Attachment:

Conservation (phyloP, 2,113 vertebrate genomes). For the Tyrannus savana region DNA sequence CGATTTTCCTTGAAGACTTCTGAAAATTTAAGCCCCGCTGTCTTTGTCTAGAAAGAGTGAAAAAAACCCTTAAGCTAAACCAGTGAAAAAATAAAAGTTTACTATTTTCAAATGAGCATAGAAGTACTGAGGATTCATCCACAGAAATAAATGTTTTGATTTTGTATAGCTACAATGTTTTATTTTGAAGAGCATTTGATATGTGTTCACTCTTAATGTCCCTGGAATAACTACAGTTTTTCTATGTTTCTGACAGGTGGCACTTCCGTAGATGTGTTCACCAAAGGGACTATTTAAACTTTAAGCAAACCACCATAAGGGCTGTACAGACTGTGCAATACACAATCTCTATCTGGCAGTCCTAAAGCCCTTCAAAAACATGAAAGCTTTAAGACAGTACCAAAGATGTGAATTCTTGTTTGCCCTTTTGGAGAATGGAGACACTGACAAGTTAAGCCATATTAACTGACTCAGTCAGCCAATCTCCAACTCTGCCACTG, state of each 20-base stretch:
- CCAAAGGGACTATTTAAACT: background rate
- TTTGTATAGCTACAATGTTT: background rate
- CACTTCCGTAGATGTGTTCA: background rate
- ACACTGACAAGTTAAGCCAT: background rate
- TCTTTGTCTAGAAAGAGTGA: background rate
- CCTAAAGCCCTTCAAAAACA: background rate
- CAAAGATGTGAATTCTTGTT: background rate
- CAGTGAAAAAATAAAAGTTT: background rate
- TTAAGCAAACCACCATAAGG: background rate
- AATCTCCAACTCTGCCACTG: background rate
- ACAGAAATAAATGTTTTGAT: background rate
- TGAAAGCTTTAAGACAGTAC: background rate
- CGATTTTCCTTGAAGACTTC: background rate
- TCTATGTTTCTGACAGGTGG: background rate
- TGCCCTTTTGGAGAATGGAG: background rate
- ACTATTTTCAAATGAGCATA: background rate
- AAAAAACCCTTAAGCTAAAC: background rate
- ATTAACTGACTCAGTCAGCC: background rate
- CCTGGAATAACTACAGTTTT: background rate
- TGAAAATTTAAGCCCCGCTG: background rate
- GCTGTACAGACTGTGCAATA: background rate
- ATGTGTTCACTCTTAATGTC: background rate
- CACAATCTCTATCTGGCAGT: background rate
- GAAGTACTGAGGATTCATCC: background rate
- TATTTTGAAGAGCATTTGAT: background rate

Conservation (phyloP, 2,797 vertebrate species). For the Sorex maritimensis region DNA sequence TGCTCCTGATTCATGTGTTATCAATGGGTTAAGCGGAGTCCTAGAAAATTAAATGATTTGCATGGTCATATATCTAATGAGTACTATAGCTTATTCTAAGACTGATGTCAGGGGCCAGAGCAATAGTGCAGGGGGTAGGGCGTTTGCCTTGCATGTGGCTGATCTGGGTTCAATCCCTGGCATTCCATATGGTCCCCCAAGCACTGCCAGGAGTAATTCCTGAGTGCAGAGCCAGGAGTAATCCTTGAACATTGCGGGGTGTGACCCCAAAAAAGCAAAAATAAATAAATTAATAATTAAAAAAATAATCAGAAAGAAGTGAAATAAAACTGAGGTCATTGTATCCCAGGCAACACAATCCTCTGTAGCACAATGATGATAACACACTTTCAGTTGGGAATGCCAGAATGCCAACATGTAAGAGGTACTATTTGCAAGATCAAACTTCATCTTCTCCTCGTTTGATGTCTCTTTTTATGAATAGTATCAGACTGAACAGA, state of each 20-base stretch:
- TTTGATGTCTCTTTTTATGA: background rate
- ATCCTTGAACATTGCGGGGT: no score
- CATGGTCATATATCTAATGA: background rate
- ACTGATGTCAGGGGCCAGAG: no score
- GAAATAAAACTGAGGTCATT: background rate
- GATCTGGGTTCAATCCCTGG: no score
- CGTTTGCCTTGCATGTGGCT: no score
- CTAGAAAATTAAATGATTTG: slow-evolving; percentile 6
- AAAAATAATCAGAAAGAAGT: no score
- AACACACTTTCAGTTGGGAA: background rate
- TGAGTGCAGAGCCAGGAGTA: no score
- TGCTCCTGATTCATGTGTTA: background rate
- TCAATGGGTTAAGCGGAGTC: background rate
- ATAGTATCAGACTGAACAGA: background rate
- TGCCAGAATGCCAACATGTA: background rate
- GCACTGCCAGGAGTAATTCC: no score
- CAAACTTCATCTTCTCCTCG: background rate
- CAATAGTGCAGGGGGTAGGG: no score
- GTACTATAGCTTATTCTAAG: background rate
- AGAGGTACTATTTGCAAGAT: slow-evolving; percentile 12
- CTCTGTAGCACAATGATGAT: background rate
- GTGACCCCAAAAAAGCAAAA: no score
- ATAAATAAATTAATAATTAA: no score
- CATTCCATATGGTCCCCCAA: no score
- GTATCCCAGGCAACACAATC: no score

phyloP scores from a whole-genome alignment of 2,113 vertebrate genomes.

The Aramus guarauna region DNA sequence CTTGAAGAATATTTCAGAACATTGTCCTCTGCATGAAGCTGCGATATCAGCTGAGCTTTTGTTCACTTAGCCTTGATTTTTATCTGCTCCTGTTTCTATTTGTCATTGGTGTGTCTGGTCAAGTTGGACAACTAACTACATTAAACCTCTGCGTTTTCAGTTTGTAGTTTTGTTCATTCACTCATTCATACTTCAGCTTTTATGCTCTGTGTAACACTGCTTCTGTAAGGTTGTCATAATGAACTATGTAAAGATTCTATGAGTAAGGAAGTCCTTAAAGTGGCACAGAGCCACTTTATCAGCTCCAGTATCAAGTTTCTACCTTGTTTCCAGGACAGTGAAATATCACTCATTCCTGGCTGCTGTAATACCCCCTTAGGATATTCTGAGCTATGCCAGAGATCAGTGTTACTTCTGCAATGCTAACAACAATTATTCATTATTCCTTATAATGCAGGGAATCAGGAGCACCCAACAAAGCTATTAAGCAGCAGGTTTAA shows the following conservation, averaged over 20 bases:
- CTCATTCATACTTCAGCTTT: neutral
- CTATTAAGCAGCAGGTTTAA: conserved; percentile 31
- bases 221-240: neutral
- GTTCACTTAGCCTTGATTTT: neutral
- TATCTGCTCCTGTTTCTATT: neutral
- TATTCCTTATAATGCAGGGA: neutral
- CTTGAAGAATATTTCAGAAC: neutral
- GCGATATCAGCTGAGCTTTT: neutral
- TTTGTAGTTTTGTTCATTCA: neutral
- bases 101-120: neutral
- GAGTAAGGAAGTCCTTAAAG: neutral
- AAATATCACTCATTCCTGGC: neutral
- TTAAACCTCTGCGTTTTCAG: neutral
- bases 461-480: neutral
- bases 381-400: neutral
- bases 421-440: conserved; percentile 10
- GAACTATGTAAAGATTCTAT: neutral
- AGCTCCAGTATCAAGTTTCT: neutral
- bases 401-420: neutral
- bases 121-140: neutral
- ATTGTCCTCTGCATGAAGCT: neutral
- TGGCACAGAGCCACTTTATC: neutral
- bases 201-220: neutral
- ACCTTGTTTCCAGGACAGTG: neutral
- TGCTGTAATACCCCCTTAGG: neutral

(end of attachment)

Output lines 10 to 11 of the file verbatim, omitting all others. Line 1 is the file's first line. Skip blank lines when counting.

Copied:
- TTAAGCAAACCACCATAAGG: background rate
- AATCTCCAACTCTGCCACTG: background rate